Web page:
We should all take a good look at master limited partnerships, or MLPs.
What’s notable about these investments is that their success is tied to demand as opposed to the underlying price of the given commodity, so they experience much less volatility than, say, oil prices, which makes their cash distribution payments more reliable. In addition, there always will be demand for energy, no matter what happens to the world economy.
How to own an oil well.
These partnerships were created by Congress in 1987 to spur investment in the energy sector, but only for companies engaged in “the exploration, production, mining, processing, refining, marketing or transportation of mineral and natural resources.”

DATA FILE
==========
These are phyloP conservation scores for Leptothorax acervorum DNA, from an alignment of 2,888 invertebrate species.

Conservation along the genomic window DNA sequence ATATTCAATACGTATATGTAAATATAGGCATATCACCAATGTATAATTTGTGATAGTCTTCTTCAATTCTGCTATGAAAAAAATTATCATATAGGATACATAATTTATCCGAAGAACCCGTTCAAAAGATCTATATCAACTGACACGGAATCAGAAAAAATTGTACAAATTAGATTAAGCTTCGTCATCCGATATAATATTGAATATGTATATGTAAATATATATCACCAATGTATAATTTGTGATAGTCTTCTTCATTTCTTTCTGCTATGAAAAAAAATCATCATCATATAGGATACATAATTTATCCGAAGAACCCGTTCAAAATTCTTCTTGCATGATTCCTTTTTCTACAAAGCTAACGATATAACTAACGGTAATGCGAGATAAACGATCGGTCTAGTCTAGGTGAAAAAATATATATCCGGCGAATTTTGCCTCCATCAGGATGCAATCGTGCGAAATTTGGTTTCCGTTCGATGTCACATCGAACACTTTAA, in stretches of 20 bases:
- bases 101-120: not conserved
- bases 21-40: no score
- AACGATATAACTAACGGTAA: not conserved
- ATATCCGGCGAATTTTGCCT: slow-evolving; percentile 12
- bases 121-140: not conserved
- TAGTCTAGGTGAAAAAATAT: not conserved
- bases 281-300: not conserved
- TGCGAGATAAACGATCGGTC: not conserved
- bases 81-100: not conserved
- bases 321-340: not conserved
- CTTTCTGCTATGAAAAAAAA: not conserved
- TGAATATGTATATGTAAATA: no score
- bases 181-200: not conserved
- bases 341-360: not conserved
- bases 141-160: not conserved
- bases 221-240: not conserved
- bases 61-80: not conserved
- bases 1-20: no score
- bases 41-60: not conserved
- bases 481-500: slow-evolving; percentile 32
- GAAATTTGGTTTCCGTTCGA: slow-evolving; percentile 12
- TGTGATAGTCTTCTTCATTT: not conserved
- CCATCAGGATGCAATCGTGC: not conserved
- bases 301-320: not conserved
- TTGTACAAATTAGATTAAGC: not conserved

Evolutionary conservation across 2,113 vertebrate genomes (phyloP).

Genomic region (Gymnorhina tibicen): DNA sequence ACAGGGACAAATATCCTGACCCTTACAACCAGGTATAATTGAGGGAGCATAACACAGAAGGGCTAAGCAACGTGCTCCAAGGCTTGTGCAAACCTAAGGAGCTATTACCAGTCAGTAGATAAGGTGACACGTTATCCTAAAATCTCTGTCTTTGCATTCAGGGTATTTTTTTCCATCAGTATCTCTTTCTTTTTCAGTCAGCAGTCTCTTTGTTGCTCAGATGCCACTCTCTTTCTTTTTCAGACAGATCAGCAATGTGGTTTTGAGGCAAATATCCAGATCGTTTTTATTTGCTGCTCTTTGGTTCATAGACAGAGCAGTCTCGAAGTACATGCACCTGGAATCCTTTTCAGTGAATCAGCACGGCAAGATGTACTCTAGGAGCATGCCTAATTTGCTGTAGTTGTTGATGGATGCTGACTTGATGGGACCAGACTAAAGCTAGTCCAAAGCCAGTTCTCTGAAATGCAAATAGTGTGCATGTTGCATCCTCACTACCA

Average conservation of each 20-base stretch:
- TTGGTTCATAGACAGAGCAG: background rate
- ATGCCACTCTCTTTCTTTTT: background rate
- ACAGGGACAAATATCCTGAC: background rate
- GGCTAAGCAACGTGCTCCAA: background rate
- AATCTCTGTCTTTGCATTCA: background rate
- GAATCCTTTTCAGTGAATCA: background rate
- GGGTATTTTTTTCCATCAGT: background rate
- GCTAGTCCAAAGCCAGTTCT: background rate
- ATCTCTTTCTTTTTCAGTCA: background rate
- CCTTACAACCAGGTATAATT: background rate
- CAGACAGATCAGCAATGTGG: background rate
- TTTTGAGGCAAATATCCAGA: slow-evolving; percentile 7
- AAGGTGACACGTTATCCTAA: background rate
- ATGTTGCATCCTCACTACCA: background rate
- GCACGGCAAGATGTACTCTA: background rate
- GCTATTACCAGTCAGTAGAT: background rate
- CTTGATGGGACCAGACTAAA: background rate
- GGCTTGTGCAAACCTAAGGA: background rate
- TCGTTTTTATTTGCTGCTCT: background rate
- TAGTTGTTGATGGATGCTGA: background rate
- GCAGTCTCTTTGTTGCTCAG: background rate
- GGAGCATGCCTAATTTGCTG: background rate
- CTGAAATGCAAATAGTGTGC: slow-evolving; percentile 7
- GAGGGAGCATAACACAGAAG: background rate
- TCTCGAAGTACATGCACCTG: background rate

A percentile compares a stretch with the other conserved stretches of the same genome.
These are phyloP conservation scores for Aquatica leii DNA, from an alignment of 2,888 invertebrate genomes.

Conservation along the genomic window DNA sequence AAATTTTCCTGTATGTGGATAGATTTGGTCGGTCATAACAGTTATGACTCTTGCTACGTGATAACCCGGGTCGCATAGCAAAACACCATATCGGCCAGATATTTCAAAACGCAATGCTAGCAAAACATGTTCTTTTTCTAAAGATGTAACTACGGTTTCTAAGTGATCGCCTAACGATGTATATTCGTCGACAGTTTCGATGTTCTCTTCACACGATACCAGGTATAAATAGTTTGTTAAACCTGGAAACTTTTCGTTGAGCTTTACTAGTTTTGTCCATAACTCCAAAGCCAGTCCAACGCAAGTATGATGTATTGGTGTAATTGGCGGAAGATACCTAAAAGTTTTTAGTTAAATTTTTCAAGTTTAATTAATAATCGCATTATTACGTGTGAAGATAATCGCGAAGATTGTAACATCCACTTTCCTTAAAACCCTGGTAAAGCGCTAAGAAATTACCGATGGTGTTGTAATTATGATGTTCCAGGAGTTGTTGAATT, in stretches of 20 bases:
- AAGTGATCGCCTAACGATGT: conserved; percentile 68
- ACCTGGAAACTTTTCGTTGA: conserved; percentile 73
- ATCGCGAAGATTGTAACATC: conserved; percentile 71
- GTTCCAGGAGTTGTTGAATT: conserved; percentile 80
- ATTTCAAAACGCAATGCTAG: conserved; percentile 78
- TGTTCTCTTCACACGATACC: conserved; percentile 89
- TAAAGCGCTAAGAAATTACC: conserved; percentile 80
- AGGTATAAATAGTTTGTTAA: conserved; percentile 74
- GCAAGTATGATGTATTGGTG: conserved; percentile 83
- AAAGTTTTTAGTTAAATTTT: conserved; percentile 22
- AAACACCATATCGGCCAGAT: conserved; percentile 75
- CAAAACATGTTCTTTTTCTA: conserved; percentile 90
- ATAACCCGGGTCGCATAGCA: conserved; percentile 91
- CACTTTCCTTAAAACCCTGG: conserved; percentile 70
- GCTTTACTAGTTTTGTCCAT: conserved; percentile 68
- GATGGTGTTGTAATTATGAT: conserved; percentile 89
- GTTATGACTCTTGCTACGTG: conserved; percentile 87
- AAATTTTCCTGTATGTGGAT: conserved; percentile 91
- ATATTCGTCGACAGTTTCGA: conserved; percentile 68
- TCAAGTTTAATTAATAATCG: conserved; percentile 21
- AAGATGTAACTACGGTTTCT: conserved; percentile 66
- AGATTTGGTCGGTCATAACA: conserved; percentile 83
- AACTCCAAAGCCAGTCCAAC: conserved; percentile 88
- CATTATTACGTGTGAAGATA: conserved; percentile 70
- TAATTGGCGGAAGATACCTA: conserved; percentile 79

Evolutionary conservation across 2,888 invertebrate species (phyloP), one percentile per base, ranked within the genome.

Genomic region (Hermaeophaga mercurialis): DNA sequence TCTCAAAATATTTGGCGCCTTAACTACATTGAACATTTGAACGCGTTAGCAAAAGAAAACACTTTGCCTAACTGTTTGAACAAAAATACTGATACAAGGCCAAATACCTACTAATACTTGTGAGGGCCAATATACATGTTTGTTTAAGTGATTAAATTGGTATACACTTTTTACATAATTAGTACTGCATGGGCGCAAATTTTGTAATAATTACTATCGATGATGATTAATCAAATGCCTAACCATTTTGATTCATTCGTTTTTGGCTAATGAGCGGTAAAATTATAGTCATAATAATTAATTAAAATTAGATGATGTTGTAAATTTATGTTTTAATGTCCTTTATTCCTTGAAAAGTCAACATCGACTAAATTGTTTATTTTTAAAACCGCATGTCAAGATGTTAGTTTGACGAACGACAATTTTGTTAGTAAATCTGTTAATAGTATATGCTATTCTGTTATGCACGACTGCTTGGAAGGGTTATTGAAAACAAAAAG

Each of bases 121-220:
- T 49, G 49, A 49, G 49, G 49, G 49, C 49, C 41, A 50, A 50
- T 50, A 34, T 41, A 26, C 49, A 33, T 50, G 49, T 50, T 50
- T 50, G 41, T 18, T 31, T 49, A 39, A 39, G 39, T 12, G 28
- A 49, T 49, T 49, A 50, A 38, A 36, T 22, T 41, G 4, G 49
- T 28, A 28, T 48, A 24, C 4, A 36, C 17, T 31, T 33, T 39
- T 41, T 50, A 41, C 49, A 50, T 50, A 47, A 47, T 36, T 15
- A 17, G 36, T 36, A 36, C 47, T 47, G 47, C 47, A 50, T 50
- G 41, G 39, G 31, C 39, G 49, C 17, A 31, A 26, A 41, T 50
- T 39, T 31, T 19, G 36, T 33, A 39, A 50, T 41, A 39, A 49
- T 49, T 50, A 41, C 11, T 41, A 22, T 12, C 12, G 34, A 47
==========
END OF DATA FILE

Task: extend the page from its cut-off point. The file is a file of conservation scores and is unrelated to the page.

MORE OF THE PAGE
There are two risks to MLPs. The first is that they constantly require capital to keep growing, and if credit tightens again or the secondary market weakens, MLPs with the weakest cash position might not survive. The second is less serious — namely, a run on mutual funds that hold MLPs, forcing management to sell the stocks. The good news is that after the panic subsides, investors often rush back in to income investments like these.
A quick note about taxes: MLPs must issue Schedule K-1 tax documents every year, and even if you sell an MLP stock at a loss, you might get dinged when your K-1 arrives and it shows income allocated to your shares, even if you never actually received any. Also, dividends paid by MLPs into retirement accounts are taxable, so check with your tax adviser before placing MLP investments in your retirement account.